Shank: As one of the leading advocates in Congress, what inspired you to get involved in raising awareness concerning the problem of Peak Oil?

It’s probably because I’m a scientist; it is obvious oil won’t last forever. I started asking myself the question probably forty years ago: when do we need to start being concerned? One year? 10 years? 100 years? 1000 years? At some point, obviously, we’re going to reach our maximum capacity to produce oil and then it’s going to be down hill after that. That is undeniable, that will happen. I just kept asking myself, when is this going to happen? And recently there’s so much evidence that we’re near that point for the world. We passed that point for our country in 1970. I think 33 of the 45 oil producing countries of the world have peaked. There was an interesting article the other day that says that Iran maybe has peaked, and that they’ll be on their downside from now on.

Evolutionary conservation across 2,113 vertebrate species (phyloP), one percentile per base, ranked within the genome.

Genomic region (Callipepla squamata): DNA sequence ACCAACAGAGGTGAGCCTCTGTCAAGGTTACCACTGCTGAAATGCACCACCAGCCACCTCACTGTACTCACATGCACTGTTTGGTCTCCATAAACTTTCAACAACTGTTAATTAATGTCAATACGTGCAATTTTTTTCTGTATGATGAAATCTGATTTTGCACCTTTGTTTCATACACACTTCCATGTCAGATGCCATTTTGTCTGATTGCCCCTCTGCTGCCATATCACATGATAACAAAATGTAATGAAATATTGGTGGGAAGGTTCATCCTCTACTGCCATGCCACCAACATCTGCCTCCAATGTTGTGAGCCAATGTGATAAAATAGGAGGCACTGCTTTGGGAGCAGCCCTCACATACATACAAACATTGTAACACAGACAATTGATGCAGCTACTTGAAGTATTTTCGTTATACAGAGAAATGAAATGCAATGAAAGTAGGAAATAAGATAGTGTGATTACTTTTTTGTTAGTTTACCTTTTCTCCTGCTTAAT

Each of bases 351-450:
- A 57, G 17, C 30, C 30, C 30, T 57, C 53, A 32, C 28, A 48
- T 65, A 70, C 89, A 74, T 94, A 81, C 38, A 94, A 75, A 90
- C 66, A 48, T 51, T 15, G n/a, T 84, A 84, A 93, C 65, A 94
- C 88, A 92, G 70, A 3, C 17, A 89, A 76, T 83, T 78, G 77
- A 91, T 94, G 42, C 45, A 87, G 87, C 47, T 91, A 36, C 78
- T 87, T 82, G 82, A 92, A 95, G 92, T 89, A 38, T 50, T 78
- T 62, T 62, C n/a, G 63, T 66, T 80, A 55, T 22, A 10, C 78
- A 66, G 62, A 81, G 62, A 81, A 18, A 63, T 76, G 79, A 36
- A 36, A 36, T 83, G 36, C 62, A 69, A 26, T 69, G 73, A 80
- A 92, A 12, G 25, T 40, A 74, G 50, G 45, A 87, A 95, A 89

Shank: Is the US government recognizing the problem of Peak Oil? Are other countries?

I just came from a trip to China and they talk about post-oil in China, which was very refreshing. They recognize that there will be a post-oil age. We have about five or six thousand years of recorded history, we’ve been in the age of oil for about 100-150 years. And in another 100-150 years we will be through the age of oil. This is just going to be a blip in the long course of history. The transition from fossil fuels to renewables-and we will make that transition, there will come a time when we are steady-state renewables-that can be a very difficult transition, or it can be an easier transition if we are preparing for it. I don’t see either us or the world paying adequate attention to it. I think it’s a fairly imminent, particularly fossil fuels, crisis.